A good all-around oil. Can be considered a “dry” oil - will not leave the skin feeling too oily and will not leave it with an oily sheen. It absorbs right into the skin and leaves it feeling very nourished. This oil also contains Vitamin A in addition to Vitamin E. I find it to be very mild and works well for any skin type!

Topical benefits: 

  • Significant linoleic acid content - good for acne, and maintaining the skin’s protective layer. 
  • Anti-inflammatory 
  • High in Vitamin E - skin-healing for scars in particular 
  • Deeply penetrates the skin
  • Easily absorbed
  • Has natural Vitamin A content - great for cell turnover 

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Tamanu Oil

I use Tamanu oil in many different concoctions because it is just so powerful. As a carrier oil, it can be applied directly to the skin. This oil is extracted from the Tamanu nut and was traditionally used by Polynesian people and other Pacific islanders. It therefore possesses an amazing tropical-nutty scent. Its color is equally entrancing. I have purchased Organic Tamanu oils that have ranged from shimmery gray to deep olive-brown green. Its color and texture is somewhat variant, but its smells is always potent and nutty. Look for a tamanu oil that maintains a thick quality at room temperature (this will ensure best quality). If it is more liquid, it has possibly been refined. One compound in Tamanu oil is especially unique: Calophyllolide (a neo-flavonoid). This healing component really sets Tamanu oil apart. There has been significant research on the beneficial topical use of calophyllide. Calophyllide is a lipid that has natural anti-inflammatory healing properties. Tamanu oil is therefore very effective at managing acne. I will honestly say that it might be my favorite oil for combatting acne. The balanced combination of fatty acids (Oleic acid, linoleic acid, stearic acid and palmitic acid) make this oil especially effective at combatting signs of aging as well.

  • Anti-microbial / anti-bacterial (helps fight acne)
  • Contains a unique ingredient: Callophylide - helps repair scars, combat skin damage, combat inflammation 
  • Analgesic - pain relieving 
  • Absorbs well into the skin’s surface despite being a thick oil
  • Significant linoleic acid content - good for acne, and maintaining the skin’s protective layer.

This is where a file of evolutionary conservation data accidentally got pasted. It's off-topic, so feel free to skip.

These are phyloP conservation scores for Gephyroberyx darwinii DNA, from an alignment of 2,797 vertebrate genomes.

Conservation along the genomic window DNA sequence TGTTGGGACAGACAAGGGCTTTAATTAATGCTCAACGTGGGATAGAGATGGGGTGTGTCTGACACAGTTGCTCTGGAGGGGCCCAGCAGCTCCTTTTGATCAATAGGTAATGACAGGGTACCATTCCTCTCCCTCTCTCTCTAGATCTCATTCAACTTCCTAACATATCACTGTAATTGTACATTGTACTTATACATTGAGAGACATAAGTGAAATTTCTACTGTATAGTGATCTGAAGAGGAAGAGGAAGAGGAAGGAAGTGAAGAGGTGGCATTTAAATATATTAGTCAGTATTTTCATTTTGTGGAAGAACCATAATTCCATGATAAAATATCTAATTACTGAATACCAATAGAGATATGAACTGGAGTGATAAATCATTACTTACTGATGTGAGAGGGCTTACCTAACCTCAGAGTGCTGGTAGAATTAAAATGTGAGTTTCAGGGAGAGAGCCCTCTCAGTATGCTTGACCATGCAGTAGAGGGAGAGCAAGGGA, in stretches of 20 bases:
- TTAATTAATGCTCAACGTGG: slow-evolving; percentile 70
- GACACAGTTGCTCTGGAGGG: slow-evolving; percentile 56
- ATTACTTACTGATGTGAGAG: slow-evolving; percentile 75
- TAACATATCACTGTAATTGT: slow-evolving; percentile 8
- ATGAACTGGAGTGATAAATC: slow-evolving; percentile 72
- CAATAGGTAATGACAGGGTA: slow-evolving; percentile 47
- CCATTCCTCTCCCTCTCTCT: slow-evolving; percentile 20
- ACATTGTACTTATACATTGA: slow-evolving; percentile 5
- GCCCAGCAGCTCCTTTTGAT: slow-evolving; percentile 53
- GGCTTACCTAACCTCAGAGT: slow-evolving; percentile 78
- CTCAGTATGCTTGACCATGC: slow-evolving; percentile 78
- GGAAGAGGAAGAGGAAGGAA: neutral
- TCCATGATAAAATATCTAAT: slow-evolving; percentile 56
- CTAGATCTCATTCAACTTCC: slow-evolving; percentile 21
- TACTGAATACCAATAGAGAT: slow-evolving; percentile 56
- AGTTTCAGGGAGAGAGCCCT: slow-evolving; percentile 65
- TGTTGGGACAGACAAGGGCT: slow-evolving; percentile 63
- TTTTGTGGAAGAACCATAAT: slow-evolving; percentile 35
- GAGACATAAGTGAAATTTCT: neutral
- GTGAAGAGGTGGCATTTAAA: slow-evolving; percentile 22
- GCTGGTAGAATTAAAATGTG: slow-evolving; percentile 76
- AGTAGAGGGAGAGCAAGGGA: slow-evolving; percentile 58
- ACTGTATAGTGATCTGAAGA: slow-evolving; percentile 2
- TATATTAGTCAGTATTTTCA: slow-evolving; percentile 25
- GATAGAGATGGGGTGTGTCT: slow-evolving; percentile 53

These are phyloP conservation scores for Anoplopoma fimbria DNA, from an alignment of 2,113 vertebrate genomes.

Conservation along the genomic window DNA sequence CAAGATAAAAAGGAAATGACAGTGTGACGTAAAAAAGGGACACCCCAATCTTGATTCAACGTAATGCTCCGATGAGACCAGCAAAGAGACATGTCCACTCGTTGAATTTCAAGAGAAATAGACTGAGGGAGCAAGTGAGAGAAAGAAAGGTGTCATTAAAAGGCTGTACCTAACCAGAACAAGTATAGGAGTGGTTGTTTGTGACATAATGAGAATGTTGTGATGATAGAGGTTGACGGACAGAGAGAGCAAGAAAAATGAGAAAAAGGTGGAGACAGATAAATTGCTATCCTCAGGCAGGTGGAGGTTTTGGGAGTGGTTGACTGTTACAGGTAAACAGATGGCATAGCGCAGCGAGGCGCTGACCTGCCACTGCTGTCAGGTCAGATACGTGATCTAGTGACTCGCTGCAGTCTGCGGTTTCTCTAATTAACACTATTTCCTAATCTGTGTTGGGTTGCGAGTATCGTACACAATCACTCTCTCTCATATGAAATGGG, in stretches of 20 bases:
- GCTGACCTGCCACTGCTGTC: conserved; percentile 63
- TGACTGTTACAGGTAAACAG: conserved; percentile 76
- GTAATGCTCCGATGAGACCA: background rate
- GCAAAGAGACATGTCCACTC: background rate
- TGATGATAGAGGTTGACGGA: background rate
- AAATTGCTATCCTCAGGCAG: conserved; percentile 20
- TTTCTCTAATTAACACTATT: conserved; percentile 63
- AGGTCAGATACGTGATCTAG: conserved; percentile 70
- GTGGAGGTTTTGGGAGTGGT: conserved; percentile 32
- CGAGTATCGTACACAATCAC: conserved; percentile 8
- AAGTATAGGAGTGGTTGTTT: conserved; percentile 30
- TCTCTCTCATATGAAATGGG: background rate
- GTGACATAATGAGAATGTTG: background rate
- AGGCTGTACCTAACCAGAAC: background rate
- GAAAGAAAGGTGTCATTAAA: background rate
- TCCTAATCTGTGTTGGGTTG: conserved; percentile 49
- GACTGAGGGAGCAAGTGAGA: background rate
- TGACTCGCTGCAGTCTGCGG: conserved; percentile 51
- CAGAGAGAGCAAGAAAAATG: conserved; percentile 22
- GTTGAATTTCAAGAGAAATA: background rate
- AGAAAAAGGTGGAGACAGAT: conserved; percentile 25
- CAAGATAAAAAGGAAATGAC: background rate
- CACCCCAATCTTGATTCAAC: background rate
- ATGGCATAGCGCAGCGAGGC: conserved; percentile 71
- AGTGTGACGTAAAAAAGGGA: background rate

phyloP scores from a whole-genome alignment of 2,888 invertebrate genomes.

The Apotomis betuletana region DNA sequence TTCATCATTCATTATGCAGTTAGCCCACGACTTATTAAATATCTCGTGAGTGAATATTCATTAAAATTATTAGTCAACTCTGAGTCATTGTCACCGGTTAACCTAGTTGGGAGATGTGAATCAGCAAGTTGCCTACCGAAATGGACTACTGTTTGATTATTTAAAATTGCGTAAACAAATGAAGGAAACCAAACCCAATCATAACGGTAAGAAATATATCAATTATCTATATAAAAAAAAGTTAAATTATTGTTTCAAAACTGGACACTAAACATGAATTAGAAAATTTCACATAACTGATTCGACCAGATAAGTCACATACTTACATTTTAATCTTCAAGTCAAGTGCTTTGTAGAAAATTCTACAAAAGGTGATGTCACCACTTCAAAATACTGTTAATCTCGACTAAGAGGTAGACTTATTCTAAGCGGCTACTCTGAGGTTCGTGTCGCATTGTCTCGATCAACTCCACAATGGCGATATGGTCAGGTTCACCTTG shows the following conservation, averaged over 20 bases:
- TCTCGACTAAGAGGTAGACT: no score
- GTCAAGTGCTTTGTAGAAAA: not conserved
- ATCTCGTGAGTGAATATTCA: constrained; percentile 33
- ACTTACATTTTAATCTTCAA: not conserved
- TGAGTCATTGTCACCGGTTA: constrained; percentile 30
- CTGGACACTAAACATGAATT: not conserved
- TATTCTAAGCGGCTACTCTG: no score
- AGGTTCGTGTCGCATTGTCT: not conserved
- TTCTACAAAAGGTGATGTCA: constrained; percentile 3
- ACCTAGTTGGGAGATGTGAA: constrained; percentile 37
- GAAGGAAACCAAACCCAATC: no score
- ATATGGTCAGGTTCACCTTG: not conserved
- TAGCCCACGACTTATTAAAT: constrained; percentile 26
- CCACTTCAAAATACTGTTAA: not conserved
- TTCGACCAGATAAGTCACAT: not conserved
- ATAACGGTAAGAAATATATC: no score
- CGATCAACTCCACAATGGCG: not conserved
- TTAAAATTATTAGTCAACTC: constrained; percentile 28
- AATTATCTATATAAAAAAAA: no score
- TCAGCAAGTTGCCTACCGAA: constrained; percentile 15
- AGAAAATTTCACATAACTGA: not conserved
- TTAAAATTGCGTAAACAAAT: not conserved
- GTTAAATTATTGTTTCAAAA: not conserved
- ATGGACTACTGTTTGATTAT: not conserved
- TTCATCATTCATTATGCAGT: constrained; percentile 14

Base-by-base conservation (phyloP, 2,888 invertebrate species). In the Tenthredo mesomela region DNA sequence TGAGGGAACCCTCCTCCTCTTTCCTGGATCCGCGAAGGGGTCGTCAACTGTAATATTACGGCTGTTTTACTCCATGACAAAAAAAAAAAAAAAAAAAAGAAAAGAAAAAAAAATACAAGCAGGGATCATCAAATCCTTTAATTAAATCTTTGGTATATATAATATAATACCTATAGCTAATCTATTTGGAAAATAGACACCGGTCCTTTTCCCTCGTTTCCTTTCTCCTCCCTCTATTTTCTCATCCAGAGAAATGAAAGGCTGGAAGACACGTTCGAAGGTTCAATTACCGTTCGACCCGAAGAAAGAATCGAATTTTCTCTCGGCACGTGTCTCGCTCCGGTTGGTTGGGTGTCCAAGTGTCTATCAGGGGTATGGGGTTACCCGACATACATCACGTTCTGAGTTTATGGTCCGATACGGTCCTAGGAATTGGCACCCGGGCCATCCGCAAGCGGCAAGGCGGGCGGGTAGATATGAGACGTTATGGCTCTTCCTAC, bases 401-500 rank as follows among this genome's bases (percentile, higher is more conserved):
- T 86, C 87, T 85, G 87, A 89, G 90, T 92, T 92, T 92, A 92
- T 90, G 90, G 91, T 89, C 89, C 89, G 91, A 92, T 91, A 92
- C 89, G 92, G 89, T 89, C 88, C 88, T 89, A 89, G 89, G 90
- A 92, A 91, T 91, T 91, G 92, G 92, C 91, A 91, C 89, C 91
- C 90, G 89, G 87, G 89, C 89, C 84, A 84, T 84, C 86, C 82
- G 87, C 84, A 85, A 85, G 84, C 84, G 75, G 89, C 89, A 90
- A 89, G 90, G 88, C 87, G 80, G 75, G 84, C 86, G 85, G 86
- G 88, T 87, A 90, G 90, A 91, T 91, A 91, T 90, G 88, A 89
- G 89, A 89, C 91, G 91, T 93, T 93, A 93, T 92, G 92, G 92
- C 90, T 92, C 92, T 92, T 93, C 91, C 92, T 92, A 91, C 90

• Good for sensitive skin

Comedogenic Scale Rating: 2
Contraindications: Nut Allergy!! 
Scent: Strong, Nutty, Earthy, Tropical
Downsides: Some people may not like the smell. It does have a fairly strong scent.  

Fatty Acid Content: 
Oleic Acid: 36-53%
Linoleic Acid: 20-38%
Stearic Acid: 11-20%
Palmitic acid: 10-18.50%
Alpha Linoleic Acid: up to 1%


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Virgin Coconut Oil: You will find coconut oil in three of my products: COCONUT sugar scrub, PINON healing salve, and LAVENDER BERGAMOT body butter. So, I must like it a lot. Yep. I am hooked. In its Virgin form, coconut oil is incredibly fragrant. The smell is intoxicatingly sweet. The COCONUT sugar scrub is simply drenched in coconut oil and therefore possesses an all natural tropical paradise-ish fragrance. But seriously, why coconut? Well, turns out its benefits extend far beyond the sweet scent. This oil has a truly unique fatty acid profile. The Lauric Acid content has antimicrobial properties that make it especially beneficial in my PINON salve. It is a saturated oil (hence its solid form at room temperature), but it melts immediately upon contact with skin. As it melts into skin, it provides deep hydration and a protective barrier. 

Comedogenic Scale Rating:
Scent: Very tropical, creamy and nutty. Smells very strongly of fresh coconut. 

Fatty Acid Content: 
Lauric Acid: 45-53%
Myristic Acid: 17-21%
Palmitic Acid: 7.50-10%
Oleic Acid: 5-10%
Caprylic Acid: 5-10%
Capric Acid: 5-8%
Stearic Acid: 2-4%
Linoleic Acid: 1-2.5%


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Bergamot Essential Oil: A bright and enlivening citrus oil. The oil is produced from the rinds of the bergamot fruit, which are green in color. I find this oil to provide an uplifting and brightening tone that especially aids in stress relief and anxiety reduction. This oil is found in my LAVENDER + BERGAMOT body butter. I find that it balances very nicely with light herbal scent of lavender. I do not suggest using citrus oils in facial application due to their tendency to oxidize and potentially cause sun damage. 

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Blue Yarrow Essential Oil: One of the only naturally blue-hued essential oils (along with Blue Tansy and German Chamomile) due to its high chamazulene content. Chamazulene itself is highly soothing and calming and has been shown to have free-radical scavenging capabilities. The soothing quality of this oil allows it to be effective at soothing inflammation. Blue Yarrow essential oil has a light herbaceous scent that is best when combined with other oils. It also has naturally astringent properties that make it particularly well suited as an ingredient for my ROSE GERANIUM balancing mist.